On being Lucky

“People who need people/
Are the luckiest people in the world”
 –  People by Barbra Streisand

When I look back on some of my favorite people, they all have a different story … with the same message.

Bob has been my mechanic for over thirty years.  He has taught me a lot about cars, but much more about life. In all the time I’ve known him, I’ve never seen him lose his temper; and as a younger family man, I remember how hard that was when you’re trying to balance family responsibilities and job pressures.

One day, I asked him about it. He told me that the secret was to only work half days. Half days? I didn’t get it. I mean, over the years I have always dropped off my car very early for repairs. I also knew that he often worked well into the evenings. He looked at my puzzled expression and said, “Well, like I said…  half days. That’s 12 hours isn’t it Fred?

That Bob… he’s been the funny one!

Once my wife gingerly drove our car into his extremely busy garage. She was dragging the muffler system on the ground. Bob stopped everything, took her car in, fixed it all up, and sent her on her way in no time at all.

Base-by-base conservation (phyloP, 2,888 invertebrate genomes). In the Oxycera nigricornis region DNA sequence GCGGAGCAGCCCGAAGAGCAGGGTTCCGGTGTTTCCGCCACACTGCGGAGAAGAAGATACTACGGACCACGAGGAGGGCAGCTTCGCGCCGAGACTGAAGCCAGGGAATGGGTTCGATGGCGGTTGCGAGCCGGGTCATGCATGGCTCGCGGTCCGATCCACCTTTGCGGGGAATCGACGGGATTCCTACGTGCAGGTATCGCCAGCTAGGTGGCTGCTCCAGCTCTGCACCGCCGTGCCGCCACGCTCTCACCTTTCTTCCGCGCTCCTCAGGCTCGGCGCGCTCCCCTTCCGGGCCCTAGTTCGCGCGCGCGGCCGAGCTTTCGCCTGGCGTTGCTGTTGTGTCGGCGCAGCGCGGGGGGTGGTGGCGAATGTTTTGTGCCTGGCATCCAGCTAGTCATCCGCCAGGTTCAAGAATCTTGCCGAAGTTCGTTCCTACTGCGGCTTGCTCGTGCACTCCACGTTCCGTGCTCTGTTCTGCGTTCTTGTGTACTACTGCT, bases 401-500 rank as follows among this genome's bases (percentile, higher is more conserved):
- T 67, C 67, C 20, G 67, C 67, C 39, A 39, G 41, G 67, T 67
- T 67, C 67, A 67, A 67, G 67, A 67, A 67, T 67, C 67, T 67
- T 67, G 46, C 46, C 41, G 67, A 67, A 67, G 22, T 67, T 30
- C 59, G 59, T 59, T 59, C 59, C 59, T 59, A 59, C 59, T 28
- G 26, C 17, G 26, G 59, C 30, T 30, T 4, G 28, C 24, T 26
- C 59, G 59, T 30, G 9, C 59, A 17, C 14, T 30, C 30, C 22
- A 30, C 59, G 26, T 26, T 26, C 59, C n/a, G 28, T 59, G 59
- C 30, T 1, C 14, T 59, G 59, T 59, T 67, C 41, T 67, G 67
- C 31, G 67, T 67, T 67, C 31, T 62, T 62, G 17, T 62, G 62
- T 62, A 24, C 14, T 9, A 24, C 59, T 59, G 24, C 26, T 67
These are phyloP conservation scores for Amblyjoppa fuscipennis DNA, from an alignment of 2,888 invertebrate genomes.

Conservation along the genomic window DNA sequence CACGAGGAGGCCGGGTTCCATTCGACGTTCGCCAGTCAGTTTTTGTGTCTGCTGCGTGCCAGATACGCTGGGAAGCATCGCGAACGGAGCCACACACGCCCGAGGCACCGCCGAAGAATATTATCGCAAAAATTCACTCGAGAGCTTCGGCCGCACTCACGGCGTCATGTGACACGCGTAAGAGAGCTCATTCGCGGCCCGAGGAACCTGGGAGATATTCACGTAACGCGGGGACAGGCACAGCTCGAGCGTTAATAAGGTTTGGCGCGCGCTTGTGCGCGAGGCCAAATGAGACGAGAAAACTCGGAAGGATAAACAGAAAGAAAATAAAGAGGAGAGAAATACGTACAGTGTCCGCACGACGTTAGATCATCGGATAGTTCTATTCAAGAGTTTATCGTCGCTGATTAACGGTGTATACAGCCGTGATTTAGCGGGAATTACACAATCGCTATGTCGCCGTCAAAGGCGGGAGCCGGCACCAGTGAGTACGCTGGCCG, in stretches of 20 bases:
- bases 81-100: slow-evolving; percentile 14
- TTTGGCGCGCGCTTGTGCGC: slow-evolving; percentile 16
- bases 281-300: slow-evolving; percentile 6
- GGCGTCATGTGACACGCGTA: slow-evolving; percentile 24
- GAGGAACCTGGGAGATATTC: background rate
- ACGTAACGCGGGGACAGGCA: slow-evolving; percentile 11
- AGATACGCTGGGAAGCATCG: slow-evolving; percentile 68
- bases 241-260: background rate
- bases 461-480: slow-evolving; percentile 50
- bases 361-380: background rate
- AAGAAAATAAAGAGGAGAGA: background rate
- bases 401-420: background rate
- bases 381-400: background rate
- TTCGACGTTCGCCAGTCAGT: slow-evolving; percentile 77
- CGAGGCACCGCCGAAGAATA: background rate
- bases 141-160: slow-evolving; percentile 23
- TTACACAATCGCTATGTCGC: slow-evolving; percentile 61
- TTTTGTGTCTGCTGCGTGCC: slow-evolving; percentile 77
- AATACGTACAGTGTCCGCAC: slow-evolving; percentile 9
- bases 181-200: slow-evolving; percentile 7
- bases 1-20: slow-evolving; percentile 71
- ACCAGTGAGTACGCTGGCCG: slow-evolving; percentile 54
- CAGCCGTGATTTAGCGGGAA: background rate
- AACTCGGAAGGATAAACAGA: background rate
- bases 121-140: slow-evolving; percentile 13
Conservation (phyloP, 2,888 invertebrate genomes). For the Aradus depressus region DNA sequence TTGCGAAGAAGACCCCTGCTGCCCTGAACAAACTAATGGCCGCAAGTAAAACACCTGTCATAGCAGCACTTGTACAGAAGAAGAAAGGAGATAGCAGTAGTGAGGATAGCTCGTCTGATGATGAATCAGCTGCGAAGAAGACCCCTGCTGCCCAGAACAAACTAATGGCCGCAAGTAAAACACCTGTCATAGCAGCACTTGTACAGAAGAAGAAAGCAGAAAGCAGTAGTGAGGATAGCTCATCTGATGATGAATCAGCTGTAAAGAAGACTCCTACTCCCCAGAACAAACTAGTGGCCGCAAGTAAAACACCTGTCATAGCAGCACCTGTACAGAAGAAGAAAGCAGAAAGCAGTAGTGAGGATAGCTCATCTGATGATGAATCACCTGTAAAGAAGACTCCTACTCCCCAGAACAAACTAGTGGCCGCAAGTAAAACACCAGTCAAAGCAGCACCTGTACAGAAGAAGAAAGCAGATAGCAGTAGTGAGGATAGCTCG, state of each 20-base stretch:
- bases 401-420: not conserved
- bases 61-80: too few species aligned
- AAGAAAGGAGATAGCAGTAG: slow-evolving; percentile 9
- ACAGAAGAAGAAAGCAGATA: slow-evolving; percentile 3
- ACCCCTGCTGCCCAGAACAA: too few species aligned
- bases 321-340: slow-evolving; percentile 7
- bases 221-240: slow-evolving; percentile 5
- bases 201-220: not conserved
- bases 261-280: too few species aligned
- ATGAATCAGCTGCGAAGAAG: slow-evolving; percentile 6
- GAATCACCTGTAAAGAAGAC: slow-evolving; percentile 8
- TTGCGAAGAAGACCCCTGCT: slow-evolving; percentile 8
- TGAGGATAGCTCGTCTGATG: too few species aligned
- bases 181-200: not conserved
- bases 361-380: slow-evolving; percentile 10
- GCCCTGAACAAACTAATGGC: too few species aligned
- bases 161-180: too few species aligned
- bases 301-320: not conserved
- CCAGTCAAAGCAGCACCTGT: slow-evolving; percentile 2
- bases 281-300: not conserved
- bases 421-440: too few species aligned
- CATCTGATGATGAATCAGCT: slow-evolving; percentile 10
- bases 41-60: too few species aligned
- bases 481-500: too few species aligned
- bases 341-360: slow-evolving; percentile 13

A few days later, I dropped in to thank him and asked how he was able to help her immediately when his shop was already full of cars. He simply said that if it had been his wife who was in a similar situation, he’d like to think that some other mechanic would do the same thing.

Looking back through my young teenage years, I do recall being influenced by some of my relatives in a positive and vicariously religious manner.

From my maternal grandmother, I learned how a simple woman of faith could command the love of everyone who met her. I could tell that she was special because of how she treated me – with kindness, patience and with such gratitude or any little thing I did for her. She had an easy way about her: like the time I stressed over not having any cake mix in the house for my promised birthday cake. Smiling she said, “Don’t worry Freddy, we were making cakes long before Betty Crocker.”

From my paternal grandfather I learned that volunteering of one’s time to help others made you happy. And, although he didn’t act “religious” during his lifetime, he had written on his shed door, “A person is closest to God in a garden, than anywhere else on Earth.”

And, from Aunt Mamie, I learned honesty. She was the matriarch of my Mom’s family and if anyone – especially adults – were to cross swords with her, she had a memory that could expose lies in no time.

My dad used to say that civility doesn’t cost anything, but promotes a caring attitude, understanding and self-respect.

Few practice what they preach; but in my life, I’ve been lucky with my role models !

Fred Parry                The Music In Me
May, 2017

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